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VMblog's Expert Interviews: LogicMonitor Talks Cloud Migration, Lessons Learned, Planning and More


While at VMworld, you may have gotten your hands on a new book that was recently launched titled, "Preparing for Your Migration to the Cloud," written by LogicMonitor founder, Steve Francis.  Developed specifically for IT operations teams, it offers a step-by-step guide for businesses planning to migrate or actively migrating to the cloud, with chapters documenting lessons learned from cloud migration contributed by leaders at Orange Business Services, Q2, Lewan Technology, Long View Systems, and SPS Commerce.  Readers of the book can also learn insights and tips from IT Operations leaders including cost management tips and pitfalls to avoid.  To learn more, VMblog spoke with Steve Francis about cloud migration and his new book.

VMblog:  What do organizations have to gain by migrating to the cloud?

Steve Francis:  That's a great question. Often the cloud is considered to be the obvious next step of any organization's IT systems development, but we don't always talk about why. The truth is, organizations really do have a lot to gain from migrating to the cloud. One of the cloud's top advantages is that with a cloud infrastructure, organizations get access to the best equipment available and the latest software platforms - on demand, and as needed. This provides the tools product teams and developers need, in order to roll out better products more efficiently. We call this operational agility. Once in the cloud other benefits quickly rise to the surface in a sort of "snowball effect." With the added efficiencies provided by a cloud platform, organizations can spend time applying a more strategic focus on the business giving them an edge over competitors.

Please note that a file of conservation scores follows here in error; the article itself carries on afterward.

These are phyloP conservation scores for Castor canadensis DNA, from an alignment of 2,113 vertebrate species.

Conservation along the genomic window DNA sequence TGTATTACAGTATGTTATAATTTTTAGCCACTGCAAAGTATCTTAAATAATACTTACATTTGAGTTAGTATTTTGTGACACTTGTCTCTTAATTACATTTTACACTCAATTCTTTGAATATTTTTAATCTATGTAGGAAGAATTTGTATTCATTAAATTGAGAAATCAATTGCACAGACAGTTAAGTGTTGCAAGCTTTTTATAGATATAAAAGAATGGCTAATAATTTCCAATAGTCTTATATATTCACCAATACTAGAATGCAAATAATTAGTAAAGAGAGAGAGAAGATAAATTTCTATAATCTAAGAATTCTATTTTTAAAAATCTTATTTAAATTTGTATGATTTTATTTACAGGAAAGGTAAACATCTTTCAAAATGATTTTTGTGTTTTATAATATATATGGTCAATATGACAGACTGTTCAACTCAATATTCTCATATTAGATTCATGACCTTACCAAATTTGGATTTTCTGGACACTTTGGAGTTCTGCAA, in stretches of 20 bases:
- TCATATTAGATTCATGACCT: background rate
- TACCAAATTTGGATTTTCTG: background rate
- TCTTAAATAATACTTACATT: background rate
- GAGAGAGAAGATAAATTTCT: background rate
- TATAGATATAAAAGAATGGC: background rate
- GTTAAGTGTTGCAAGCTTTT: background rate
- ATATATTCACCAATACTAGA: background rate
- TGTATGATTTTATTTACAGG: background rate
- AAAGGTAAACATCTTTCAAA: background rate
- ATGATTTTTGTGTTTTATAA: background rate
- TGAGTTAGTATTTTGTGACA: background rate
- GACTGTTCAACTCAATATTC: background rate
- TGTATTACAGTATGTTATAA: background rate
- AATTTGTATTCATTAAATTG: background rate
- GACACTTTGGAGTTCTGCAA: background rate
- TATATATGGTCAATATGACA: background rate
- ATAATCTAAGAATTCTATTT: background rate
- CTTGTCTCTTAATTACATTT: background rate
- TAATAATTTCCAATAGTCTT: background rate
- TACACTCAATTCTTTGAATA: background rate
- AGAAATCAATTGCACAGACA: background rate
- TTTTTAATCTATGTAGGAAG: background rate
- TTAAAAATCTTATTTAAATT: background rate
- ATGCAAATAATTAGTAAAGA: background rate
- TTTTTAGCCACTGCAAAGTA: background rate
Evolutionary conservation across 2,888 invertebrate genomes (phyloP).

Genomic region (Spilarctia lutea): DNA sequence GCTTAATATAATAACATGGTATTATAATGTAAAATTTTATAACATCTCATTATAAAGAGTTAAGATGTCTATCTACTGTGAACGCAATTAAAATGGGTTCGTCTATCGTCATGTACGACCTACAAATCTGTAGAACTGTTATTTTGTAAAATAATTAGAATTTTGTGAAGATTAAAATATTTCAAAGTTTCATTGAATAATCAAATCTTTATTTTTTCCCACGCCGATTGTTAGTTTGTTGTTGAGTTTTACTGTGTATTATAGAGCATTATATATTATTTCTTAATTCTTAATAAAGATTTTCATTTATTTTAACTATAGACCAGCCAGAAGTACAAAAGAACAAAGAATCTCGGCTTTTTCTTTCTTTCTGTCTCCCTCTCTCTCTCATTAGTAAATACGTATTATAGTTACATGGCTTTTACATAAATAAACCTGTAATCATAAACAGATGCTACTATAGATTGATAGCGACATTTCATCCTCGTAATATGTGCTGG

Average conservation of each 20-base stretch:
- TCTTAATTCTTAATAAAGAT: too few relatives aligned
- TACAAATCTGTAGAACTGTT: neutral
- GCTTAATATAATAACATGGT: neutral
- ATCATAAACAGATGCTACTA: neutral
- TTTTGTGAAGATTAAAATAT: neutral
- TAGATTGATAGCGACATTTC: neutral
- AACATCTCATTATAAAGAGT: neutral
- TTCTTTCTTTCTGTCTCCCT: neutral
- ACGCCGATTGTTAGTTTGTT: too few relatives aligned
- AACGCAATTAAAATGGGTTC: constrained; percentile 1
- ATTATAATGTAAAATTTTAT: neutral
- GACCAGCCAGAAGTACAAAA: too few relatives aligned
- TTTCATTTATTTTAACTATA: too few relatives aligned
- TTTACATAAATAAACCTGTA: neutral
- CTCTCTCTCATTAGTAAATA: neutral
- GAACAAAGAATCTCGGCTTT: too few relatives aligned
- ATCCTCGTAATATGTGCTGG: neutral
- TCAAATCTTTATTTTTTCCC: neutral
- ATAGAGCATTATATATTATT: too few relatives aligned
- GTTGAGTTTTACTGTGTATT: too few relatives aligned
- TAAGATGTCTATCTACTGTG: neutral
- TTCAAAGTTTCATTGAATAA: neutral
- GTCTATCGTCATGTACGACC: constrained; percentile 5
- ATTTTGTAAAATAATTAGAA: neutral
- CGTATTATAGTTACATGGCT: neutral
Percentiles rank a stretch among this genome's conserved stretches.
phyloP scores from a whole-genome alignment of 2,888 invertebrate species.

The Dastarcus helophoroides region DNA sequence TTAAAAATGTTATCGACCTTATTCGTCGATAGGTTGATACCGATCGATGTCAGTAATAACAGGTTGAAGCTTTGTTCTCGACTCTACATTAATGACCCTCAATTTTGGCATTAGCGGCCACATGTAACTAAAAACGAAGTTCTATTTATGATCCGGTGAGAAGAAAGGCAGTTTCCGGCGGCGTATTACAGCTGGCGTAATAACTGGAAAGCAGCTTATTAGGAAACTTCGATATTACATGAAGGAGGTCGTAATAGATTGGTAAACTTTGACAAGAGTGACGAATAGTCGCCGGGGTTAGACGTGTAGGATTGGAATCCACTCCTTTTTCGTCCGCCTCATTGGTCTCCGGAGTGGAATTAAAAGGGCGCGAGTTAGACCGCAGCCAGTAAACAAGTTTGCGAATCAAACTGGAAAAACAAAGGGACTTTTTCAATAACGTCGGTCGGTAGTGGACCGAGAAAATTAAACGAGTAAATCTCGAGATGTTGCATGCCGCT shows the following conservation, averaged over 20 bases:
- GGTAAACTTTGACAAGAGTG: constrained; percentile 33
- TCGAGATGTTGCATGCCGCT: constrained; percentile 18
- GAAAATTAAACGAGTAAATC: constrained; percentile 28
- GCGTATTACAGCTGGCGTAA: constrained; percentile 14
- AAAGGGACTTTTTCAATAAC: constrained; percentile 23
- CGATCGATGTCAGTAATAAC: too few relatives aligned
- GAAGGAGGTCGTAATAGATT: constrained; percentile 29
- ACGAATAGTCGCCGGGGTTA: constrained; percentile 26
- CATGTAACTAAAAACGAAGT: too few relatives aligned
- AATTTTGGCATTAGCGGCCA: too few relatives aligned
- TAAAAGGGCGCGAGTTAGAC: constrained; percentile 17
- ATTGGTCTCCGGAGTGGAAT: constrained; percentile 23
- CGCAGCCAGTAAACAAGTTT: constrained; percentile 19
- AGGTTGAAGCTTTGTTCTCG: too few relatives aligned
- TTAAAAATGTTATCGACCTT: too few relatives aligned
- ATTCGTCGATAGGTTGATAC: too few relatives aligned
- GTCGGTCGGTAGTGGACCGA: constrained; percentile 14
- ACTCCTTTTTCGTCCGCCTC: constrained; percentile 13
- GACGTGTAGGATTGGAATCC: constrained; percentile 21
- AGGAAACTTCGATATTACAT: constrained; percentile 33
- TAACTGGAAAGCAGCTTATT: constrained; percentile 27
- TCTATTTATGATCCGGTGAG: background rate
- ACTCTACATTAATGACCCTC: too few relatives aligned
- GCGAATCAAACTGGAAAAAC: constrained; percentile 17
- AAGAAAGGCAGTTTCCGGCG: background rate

VMblog:  What are some of the challenges organizations face when migrating to the cloud and how would you suggest they avoid some of these?

Francis:  I want to be realistic here, migrating to the cloud is not always as easy as it sounds. It is complex and there are a lot of potential pitfalls, but with the right amount of planning and some foresight, these can be avoided, and in the end, it will all be worth it. The biggest challenge I see is the lack of cloud expertise within organizations. In fact, studies have found that the lack of knowledge of how the cloud works can result in loss of revenue, stifled creativity, and falling behind competitors. For example, one thing I hear a lot from companies is the notion that the cloud has unlimited resources and is infinitely scalable. What many don't realize is that cloud providers have limits on the number of machines allowed under a service agreement at a given time. Provisioning failures. when these limits are surpassed. can make this a very expensive lesson that companies often experience and is directly related to the fact that the company's engineers weren't experienced with the cloud.